Mentioned in one of my public bios is one of my many *facepalm* moments. I can’t deny you the full story, but know the embarrassment remains…
Several years ago I had taken my sister on a trip to NYC to celebrate her birthday. After we arrived, she turned around and surprised me with a trip to the MET to view my all-time favorite Monet painting BRIDGE OVER A POOL OF WATERLILIES.
Man, it was spectacular in person. A Japanese bridge in a spring with a water lilies stretched out underneath. The pastel colors and dabbed brushstrokes were mesmerizing, the style of Monet’s hand speaking over the span of time and distance.
I was desperate for a picture.
In the name of packing light, and unbeknownst to me that we were going to be visiting my favorite work of art, I’d brought my bum-around camera, the point-and-shoot having one button to control all its functions, which included disabling the flash.
(If you see where this is going start cringing now.)
A little ART 101: paintings that are over a century old are crafted using far more organic materials than what’s available today, so exposing a classic oil painting to bright light has an eroding affect. One synthetic burst of light can take days off the lifespan of the art.
I knew this. And yet I had to find some way to control the camera.
I stood there struggling with the single-button. Checking and re-checking that the little lightning bolt icon had a circled slash over it, meaning that the stupid flash was turned off. One minute I’d see that it had the slash, the next the lightning bolt was back.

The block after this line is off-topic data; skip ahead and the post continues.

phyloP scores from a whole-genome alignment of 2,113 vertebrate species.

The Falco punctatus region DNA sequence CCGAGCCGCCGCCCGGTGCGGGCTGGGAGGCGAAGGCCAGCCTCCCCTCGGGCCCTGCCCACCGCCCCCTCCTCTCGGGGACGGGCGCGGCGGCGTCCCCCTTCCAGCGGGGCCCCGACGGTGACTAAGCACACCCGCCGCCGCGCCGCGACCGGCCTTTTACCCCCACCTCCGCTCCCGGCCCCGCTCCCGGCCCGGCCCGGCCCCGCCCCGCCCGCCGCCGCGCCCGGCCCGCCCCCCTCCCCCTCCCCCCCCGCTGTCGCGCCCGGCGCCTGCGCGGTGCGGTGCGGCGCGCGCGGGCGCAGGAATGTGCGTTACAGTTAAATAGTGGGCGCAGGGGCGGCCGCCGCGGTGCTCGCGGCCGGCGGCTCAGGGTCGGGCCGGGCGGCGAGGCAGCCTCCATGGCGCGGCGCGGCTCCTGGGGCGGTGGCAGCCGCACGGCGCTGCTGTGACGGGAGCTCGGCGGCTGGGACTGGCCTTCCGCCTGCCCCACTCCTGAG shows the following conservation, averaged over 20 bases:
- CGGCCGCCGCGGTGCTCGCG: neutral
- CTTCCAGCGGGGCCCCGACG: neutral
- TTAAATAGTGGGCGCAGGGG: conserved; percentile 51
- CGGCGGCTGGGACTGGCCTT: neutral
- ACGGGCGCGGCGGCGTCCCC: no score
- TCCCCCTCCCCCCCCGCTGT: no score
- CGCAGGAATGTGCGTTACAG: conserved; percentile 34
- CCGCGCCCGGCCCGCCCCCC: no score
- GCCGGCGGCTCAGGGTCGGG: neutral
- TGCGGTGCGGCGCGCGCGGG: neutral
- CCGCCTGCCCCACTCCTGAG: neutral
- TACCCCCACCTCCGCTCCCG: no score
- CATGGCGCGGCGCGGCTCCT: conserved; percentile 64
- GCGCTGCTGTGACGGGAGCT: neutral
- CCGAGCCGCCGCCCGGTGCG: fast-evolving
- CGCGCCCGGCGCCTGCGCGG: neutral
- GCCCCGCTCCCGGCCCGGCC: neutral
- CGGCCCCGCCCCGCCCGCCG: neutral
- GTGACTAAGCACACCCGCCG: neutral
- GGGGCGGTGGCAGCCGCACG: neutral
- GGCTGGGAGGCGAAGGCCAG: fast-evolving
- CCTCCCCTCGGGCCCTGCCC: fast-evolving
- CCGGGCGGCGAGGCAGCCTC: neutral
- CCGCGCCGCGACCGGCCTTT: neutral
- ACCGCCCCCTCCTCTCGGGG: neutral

This went on for five minutes. Driving. Me. Crazy.
Going through the de-flash steps again the circle-slash finally stayed, assuring me that I’d nixed the response. I’d put the thing through so much scrutiny by then, the only remaining test was to actually take the picture.
I pointed the camera at the masterpiece a depressed the shutter…
And the damn thing lit up the whole room.
Tears welled as people around the room stopped to stare at me. As the guard stationed at the door started my direction, I handed over the camera as if surrendering a discharged gun.
My freak-out lasted as I kept mumbling, “I flashed a Monet – Ohmygod!”
Opening his mouth the guard closed it again as he waited for my panic attack to subside. After several minutes of my chatter he finally said my sister, “When she’s done hyperventilating, tell her not to do it again.”
And so here it is – the priceless piece of art I slighted.
To this day I can’t think of it without chest pains.
Please don’t judge me.